Rhinebridge Plc, a structured investment vehicle run by IKB Deutsche Industriebank AG, said it may not be able to pay back debt related to $23 billion in commercial paper programs.

Rhinebridge suffered a ``mandatory acceleration event'' after IKB's asset management arm determined the SIV may be unable to repay debt coming due, the Dublin-based fund said in a Regulatory News Service release. A mandatory acceleration event means all of the SIV's debt is now due, according to the company's prospectus.

Anonymous said...

Will FASB 157 have any impact on bond trading?

Anonymous said...

From Total Securitization:

"Citigroup Won't Use Super SIV To Save Its Own

Citigroup officials, reacting to claims that the master liquidity enhancement conduit it is creating with JPMorgan and Bank of America will be used to specifically rescue Citi’s more than $80 billion SIV exposure, is expected to announce that it will not utilize the fund at all."

Given how tight Citi are with capital I wonder if I can believe this.


Accrued Interest said...

WTF then? Like I said, there is more to this than we currently understand. Every one seems to be going to a lot of effort to help... well apparantly no one!

Anonymous said...

IF my money market funds invest in this SIV I will sell them and buy one that doesn't. Plain and simple.

Accrued Interest said...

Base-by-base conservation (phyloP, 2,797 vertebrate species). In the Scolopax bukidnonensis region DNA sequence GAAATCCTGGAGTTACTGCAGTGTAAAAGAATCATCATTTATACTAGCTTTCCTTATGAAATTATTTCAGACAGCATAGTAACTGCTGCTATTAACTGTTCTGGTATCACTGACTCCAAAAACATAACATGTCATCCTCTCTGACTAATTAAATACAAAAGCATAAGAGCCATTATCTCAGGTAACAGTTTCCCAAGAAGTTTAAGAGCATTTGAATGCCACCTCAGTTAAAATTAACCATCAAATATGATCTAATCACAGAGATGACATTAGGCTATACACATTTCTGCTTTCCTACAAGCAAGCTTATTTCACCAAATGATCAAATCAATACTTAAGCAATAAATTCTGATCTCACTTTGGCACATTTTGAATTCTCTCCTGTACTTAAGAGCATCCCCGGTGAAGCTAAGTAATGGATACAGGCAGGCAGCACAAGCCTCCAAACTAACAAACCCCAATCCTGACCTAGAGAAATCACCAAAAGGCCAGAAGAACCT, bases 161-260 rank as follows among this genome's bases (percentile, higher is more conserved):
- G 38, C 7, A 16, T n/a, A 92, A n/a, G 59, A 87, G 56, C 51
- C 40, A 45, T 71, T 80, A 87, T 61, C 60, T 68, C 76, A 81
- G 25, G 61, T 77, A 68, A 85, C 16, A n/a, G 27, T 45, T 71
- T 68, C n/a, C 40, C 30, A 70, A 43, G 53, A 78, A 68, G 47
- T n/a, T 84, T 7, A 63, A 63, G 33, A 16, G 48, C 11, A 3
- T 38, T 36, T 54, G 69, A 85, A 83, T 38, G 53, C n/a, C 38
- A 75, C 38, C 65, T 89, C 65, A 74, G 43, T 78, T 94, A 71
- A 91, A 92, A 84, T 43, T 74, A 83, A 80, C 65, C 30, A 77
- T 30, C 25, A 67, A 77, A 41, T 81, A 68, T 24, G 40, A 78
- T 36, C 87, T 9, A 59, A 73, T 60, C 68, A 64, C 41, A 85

A **TON** of investors have moved into government money market funds to ensure they don't own any ABCP over the last 2 months. I think that's the right move. Money Market funds aren't a place to take any risk at all as far as I'm concerned.

Anonymous said...

Wachovia Losses on AAA subprime at CalculatedRisk

Anonymous said...

tddg, you have good company with your fondness of Annaly Mortgage. Ken Heebner made postive comments on it yesterday. Got any more insights on NLY? It does look interesting.

Anonymous said...

How likely is it that banks can dispose of their obligations by taking a certain haircut that leaves their ears still intact? That'd be great for the banks with moral or real obligations to protect losses greater than X%. Maybe not so good for the creditors, who trade a firm floor for an immediate loss right down to it plus the prospect of trouble downstream.

Anonymous said...

Don't ask, don't sell..

An economics blogger, Mike Shedlock said this..""The Superfund is really a fund that allows the banks to postpone marking to market. Don't ask what the paper is worth, and don't sell it so we don't have to mark down our own paper.""

Salmo Trutta said...

Is it snake oil? Why doesn't anyone talk about how to evaluate SIVs, etc? The debate surrounds whether to do it, rather than how to do it. Anyone know a web site that explains how this analysis is performed?